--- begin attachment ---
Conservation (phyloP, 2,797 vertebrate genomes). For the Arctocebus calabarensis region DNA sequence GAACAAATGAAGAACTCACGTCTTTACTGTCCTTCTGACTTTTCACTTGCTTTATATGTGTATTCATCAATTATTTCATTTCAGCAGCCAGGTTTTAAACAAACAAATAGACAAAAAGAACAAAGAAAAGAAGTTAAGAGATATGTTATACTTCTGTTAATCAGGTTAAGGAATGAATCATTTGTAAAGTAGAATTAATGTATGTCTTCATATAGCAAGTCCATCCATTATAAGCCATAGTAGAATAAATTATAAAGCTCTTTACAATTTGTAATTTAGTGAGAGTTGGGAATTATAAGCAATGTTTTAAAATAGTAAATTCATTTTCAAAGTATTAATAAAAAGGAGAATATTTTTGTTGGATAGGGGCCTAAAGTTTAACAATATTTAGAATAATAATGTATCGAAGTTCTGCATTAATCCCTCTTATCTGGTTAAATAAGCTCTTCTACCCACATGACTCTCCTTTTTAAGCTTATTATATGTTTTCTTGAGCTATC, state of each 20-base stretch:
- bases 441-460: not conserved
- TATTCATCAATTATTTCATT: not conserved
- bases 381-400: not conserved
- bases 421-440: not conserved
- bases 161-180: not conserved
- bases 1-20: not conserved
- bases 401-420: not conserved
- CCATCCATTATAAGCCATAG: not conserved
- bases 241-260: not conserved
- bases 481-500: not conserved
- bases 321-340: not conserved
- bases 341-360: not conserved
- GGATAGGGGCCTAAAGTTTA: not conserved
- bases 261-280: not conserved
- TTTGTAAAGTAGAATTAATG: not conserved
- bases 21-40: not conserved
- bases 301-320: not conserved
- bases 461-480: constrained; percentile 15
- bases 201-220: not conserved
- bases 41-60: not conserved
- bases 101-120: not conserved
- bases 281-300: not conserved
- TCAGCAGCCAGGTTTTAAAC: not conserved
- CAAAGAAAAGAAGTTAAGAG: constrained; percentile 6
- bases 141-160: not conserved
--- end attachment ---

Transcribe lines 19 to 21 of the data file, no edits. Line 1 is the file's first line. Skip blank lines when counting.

- bases 461-480: constrained; percentile 15
- bases 201-220: not conserved
- bases 41-60: not conserved